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Franz LISZT (1811-1886)
Piano Concerto No.1 in E flat major, S.124 (1830-49, rev. 1853 & 56) [17:48]
Frédéric CHOPIN (1810-1849)
Piano Concerto No.1 in E minor, Op.11 (1830) [38:32]
Yundi Li (piano)
Philharmonia Orchestra/Andrew Davis
rec. July 2006 Watford Colosseum, London, England. DDD
DEUTSCHE GRAMMOPHON 477 6402 [56:26]

 


This is Yundi Li’s fifth release for the prestigious German yellow label; his first concerto recording.

From having a hurried listen to this disc in the car my initial reaction of excitement and satisfaction from the playing of Yundi Li hasn’t changed. Only rarely do performances as excellent as these come along that can be ranked alongside those established in the repertoire. 

Born in 1982 in the People’s Republic of China, Yundi Li won the prestigious 1999 Liszt International Piano Competition in Utrecht and the 2000 Chopin Competition in Warsaw; were he performed Chopin’s E minor concerto. Yundi Li has commented how rare it was to encounter Western classical music in his homeland during his formative years and how he first heard Liszt’s E flat Concerto on 78 rpm records when he was nine and the Chopin E minor Concerto aged fourteen. Growing up with these popular favourites of the Romantic concerto repertoire Yundi Li has been performing both regularly around the world for some years.

Liszt made the first sketches for his E flat major Concerto in 1830 and seems to have completed the score around 1849 making revisions in 1853 and more adjustments again in 1856 prior to publication. Dedicated to the piano virtuoso and composer Henry Litolff it would be hard to imagine more eminent performers at its premiere in Weimar in 1855 with the composer as soloist and Hector Berlioz conducting. Liszt biographer Humphrey Searle in 1966 stated that the first concerto, “is not an entirely successful work…” believing that the, “second concerto, is a very much more successful work…”.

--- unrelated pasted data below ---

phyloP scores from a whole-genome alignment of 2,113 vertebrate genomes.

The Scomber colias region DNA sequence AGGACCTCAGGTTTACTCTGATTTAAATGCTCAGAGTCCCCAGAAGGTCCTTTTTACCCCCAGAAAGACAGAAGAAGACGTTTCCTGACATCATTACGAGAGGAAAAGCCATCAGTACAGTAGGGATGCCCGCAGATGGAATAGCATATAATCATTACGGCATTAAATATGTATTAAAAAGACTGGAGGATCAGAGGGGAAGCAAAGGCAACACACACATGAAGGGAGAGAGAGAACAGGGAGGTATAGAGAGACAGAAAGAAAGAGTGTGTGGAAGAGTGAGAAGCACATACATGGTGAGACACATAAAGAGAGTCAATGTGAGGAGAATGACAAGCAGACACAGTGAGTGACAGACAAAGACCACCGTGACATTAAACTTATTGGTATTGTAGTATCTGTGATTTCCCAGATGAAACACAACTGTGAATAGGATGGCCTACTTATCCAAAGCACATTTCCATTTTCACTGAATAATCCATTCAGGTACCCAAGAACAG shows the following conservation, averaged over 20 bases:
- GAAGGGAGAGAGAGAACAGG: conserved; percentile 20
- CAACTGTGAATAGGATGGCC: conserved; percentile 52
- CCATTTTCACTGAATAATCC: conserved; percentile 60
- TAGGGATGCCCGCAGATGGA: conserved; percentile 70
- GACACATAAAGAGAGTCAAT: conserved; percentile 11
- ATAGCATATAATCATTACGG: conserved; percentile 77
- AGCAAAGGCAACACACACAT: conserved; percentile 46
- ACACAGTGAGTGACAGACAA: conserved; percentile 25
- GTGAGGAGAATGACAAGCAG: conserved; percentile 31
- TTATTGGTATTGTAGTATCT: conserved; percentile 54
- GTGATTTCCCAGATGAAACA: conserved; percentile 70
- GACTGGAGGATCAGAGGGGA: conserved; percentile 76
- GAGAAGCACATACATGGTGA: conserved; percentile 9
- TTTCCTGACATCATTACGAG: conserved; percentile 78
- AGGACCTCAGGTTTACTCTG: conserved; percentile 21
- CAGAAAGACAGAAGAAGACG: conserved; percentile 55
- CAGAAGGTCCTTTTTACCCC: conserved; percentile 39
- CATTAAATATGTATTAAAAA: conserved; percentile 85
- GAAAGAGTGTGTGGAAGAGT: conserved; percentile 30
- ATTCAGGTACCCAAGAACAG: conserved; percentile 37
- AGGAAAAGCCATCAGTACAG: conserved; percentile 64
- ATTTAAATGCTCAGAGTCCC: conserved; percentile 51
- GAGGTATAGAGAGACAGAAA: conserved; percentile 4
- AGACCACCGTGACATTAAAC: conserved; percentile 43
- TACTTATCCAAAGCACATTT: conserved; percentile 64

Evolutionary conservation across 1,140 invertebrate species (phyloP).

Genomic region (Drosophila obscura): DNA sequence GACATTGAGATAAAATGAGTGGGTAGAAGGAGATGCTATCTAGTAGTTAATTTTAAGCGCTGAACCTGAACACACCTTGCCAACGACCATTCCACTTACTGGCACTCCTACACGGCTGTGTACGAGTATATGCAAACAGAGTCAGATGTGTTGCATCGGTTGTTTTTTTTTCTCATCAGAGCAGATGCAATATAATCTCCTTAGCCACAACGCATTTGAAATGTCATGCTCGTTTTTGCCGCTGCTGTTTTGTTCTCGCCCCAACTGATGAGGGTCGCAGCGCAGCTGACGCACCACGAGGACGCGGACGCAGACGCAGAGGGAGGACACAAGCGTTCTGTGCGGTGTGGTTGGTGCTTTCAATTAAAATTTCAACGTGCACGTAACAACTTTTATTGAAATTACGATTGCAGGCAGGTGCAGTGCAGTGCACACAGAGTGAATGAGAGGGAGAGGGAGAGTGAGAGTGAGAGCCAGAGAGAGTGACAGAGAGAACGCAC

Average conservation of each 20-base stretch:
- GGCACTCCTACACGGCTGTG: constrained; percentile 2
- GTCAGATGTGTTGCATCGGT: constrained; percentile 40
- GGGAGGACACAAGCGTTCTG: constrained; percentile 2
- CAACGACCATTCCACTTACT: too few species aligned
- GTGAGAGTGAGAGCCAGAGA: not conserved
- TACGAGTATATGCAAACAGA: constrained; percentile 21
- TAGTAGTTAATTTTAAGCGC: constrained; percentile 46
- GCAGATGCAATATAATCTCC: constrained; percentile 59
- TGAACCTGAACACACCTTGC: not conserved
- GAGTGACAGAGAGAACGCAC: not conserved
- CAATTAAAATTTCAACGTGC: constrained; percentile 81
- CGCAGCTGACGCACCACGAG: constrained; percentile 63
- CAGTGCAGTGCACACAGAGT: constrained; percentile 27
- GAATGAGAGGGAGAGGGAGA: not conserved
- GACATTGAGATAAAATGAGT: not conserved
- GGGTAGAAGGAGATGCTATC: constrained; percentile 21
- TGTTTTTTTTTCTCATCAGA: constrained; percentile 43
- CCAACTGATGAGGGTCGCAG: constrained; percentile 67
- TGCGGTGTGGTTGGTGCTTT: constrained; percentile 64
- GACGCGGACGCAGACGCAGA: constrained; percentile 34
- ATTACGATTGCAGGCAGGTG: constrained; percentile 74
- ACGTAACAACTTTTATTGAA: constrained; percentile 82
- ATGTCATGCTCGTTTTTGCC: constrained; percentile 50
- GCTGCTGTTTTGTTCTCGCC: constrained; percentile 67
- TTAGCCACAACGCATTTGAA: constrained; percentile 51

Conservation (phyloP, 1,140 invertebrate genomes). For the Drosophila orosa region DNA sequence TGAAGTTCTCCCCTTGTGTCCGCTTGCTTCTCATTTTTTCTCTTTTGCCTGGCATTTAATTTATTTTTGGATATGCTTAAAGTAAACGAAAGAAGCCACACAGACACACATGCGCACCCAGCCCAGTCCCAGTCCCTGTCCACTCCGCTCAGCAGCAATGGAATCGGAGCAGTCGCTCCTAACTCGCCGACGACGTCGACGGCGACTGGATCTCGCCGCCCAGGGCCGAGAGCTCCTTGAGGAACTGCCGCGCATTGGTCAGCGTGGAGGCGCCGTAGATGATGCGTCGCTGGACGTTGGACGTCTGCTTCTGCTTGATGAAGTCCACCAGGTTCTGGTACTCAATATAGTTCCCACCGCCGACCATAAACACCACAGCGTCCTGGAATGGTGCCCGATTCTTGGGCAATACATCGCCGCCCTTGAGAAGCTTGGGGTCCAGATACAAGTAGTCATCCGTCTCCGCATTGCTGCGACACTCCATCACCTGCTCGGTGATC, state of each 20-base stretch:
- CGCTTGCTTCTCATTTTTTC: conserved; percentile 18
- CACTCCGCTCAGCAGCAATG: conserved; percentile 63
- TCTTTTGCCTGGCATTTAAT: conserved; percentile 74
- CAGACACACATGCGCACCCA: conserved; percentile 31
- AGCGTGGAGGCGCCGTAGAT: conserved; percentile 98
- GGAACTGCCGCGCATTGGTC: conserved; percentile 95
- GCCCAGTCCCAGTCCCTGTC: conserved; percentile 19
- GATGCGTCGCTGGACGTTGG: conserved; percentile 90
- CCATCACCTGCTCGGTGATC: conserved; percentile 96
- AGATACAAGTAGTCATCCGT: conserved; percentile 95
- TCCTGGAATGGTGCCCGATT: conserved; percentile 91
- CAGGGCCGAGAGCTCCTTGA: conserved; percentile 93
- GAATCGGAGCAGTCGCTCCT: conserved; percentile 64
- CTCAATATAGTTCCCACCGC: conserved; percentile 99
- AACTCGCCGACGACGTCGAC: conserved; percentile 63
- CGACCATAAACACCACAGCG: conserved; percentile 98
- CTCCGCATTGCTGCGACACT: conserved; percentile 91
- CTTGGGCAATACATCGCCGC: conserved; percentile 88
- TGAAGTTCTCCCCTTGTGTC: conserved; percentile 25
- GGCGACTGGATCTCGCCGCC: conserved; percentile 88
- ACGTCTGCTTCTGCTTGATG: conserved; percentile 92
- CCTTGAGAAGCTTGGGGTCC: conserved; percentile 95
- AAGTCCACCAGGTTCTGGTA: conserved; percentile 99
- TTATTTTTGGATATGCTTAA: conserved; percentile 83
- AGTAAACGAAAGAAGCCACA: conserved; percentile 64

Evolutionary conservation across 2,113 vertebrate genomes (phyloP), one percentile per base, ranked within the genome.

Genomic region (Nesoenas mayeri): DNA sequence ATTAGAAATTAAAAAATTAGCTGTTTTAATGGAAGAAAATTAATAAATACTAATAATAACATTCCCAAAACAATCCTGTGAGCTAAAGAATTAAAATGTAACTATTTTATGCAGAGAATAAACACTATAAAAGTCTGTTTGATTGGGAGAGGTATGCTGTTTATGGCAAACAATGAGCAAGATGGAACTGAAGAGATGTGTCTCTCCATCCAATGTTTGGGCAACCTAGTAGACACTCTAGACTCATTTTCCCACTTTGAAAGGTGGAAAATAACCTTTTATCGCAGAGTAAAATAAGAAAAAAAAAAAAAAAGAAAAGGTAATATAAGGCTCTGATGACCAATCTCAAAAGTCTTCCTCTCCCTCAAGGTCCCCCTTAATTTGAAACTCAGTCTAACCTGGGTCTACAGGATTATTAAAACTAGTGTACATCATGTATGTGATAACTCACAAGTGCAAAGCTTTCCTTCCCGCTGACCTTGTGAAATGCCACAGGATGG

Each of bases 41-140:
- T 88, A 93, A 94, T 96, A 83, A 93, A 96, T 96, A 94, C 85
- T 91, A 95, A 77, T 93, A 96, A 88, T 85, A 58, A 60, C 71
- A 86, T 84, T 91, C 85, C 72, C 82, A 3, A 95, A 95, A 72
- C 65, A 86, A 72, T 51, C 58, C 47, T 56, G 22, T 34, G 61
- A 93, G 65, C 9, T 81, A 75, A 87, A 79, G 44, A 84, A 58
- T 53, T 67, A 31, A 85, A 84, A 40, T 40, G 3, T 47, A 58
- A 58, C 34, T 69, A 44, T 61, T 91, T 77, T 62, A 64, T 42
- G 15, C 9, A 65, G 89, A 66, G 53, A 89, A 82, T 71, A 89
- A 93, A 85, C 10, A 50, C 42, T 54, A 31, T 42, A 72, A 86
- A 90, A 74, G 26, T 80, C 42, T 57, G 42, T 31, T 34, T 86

The E flat major score is divided into four sections. The triangle part in the third movement has been the cause of ridicule by some over the years and influential critic Eduard Hanslick dubbed the score the ‘Triangle Concerto’ a nickname now used with affection rather than sarcasm.

Yundi Li does a magnificent job with the contrasting demands of Liszt’s inconsistent genius, with writing that is brilliant one minute and bordering on the vulgar the next. His playing is assured and exciting, blending drama with poetry. The opening section has an emotional searching quality to which Yundi Li gives an apt and natural response. The sheer intensity of his playing at 3:57-4:09 is remarkable, with compelling tenderness at 3:57-4:09, creating an air of mystery that closes the section. Love and romance were clearly dominant in Liszt’s mind in the Quasi adagio section. At 2:20 the composer seems uncertain what direction to take, however, between 3:10-3:41 Yundi Li is assured in the gentle episode of heartfelt beauty. I enjoyed the passages from 3:42 where the playful woodwind perform over a preponderance of piano trills. Fluid and agile playing in the third section becomes significantly assertive from 2:58-3:59. The volume of the famous ‘triangle’ feels just about right. In the final section I was especially impressed by the superb orchestral playing from the Philharmonia under Andrew Davis. Yundi Li is powerful and dramatic at 0:32-0:59 displaying light-hearted playing of a scampering quality from 0:60-3:00 that develops to a hair-raising climax of outstanding virtuosity.

Probably the most fęted version of this score is the exhilarating and confident recording from Krystian Zimerman and the Boston Symphony Orchestra under Seiji Ozawa. The recording was made at the Symphony Hall, Boston in 1987 and is available on Deutsche Grammophon 423 571-2 with Liszt Piano Concerto No.2 in A major and Totentanz.

I still treasure my 1982 vinyl recording of the Liszt E flat major Concerto from sparkling French soloist Cécile Ousset with the CBSO under Simon Rattle on EMI ASD 4307 (c/w Saint-Saëns Piano Concerto No.2). I understand that this Ousset recording, with the same coupling, has been released on CD on EMI CDC 7 47221 2 but I have not been able to track down a copy.